Even with his injuries, Beal has improved his game year-after-year and averaged a career-high 17.4 points this past season while shooting 44.9 percent from the field. Once deemed a knockdown shooter, Beal has added to his offensive repertoire and is now able to create his own shot and attack the hole.

As mentioned, the Wizards had no option but to offer Beal the max as word around the NBA was that several teams were going to offer him a max deal if the team didn’t. For this upcoming season to be deemed a success, he has to play in at least 70 games, average 20+ points and shoot at least 80 percent from the free-thrown line. Then again, if he gets injured; we’re going to look back and add this contract to the list of max deals gone wrong (Gilbert Arenas, Antawn Jamison).

Grade: C+

Ian Mahinmi – Mahinmi picked the best season of his career to post career-highs. Mahinmi averaged 9.3 points and 7.1 rebounds for the Pacers last season. And he cashed in as a result to the tone of $64 million dollars over four years. Not too shabby for starting center about to turn backup center.

Mahinmi has range that stretches 15 feet but does most of his damage around the rim and in the 5-9 foot range. His game is very similar to Gortat’s in that he’s most effective rolling to the hole but can also step back and knock down a jumper.

On the defensive end, he can serve as somewhat of a rim protector evidenced by his 1.1 blocks per game in just 25 minutes of play. Those numbers won’t jump out at you but were quietly better than guys like Steven Adams, Kenneth Farried and LaMarcus Aldridge.

The only downside? Since he goes for a lot of blocks, he has a knack for getting dunked on.

Grade: B-

Trey Burke – Burke technically wasn’t a free agent however the Wizards traded a future second round pick for the backup point guard. After starting 111 games in his first two seasons, Burke was demoted to a reserve role and didn’t start a game for the Jazz during the 2015-2016 season. As expected, his stats dipped a bit as he averaged 10.6 points in just 21.3 minutes of play. In addition, he notched just 2.3 assists per game and 3.9 assists per 36 minutes. That puts him in the company of players like O.J. Mayo, Jerryd Bayless and Kirk Hinrich.

Burke can be an asset off the bench but needs to focus on setting players up more. Ramon Sessions was a score first point guard and as a result, the Wizards’ second unit often struggled to score last season as the ball would get stuck in the post with little to no ball movement if they couldn’t score in transition.

It’s essential that Burke sets up his teammates and focuses on pushing the ball when John Wall is resting. Burke hasn’t lived up to the hype of a top-10 pick; but trading a future second round pick for his $3.3 million per year contract (rookie contract) is a very low risk move for the front office.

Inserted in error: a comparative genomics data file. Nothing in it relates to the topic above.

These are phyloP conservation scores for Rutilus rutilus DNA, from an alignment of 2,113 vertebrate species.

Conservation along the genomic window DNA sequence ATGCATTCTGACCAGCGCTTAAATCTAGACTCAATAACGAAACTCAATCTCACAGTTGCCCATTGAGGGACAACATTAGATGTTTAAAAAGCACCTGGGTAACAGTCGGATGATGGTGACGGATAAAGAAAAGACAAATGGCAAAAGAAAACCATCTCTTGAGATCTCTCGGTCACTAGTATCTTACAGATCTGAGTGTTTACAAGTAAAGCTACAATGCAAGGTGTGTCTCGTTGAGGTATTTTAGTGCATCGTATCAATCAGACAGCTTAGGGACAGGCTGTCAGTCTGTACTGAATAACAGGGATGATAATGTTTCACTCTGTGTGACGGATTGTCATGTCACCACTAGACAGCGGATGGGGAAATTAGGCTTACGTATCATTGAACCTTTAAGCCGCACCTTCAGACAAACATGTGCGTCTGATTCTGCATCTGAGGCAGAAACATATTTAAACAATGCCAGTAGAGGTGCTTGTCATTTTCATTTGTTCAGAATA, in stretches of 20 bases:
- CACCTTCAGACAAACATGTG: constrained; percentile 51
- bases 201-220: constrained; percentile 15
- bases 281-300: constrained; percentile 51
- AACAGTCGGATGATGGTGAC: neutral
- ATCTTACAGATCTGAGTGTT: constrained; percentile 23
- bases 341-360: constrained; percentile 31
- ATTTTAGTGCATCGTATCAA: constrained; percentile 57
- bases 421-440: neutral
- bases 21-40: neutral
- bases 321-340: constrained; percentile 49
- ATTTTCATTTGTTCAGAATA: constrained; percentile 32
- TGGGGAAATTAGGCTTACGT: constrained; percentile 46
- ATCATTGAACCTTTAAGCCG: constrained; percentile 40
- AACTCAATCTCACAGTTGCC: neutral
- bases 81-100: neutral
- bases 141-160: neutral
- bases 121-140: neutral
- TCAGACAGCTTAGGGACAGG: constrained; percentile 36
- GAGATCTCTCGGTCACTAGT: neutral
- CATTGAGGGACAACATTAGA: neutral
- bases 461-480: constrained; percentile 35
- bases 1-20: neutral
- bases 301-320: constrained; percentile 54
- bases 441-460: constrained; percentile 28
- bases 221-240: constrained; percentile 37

Grade: B

Tomas Satoransky – After four years, the Wizards are finally bringing over Tomas Satoransky who they drafted in 2012 but has been playing for FC Barcelona ever since. The Wizards are paying Satoransky just $9 million over three years. A very good value contract on somewhat of an unknown talent.

Satoransky is a combo guard but is more comfortable with the ball in his hands. At 6’7″ he stands tall for a point guard and can pose as a potential mismatch against the other team’s reserve point guard. Satoransky’s ceiling is that of an average role player in the NBA. But since the team is paying him just $3 million per year; there’s not a whole lot to complain about here.

Grade: B

Andrew NicholsonThe Wizards signed restricted free agent Nicholson to a four-year $26 million dollar deal as the Orlando Magic opted not to re-sign the big man. The Wizards overpaid for Nicholson. No other teams reportedly were interested except the Wizards so the Wizards held the cards yet opted not to play hardball.

Regardless, Nicholson will serve as the primary backup for Markieff Morris. Nicholson is best around the hole but has range that stretches out to the three-point line. In a league predicated on efficiency, Nicholson has a very effective field goal percentage for shots between 20-24 feet, aka long two’s. The least efficient shot in basketball. Interestingly, that number dips to 34.6 percent for mid-range jumpers.

The bottom line is, Nicholson is best around the rim but also makes the defense respect his shot. He should be serviceable for the Wizards it’s just I think they could have gotten away with paying him much less money.

Grade: C-

Jason Smith – Let me start this out with the grade….. F. As in what the F. The Wizards used a majority of their remaining cap space to sign Smith to a three-year $16 million dollar deal. To put things in perspective, Jared Sullinger, a much better player, signed a one-year $6 million dollar deal.

The Wizards wasted their remaining cap space on a player who’ll receive minimal to no minutes this season. You can’t spin this signing in a positive way.

Final Grade: C+

The Wizards had an OK offseason. They went all in on Kevin Durant and whiffed but were able to salvage the offseason by signing several serviceable players. They overpaid for three players (Beal, Mahinmi, Smith) but were able to sign guys like Trey Burke and Tomas Satoransky on very reasonable contracts.

The Wizards had a very ho-hum free agency. No home runs yet didn’t make any egregious errors either. Sounds like your standard Washington Wizards offseason.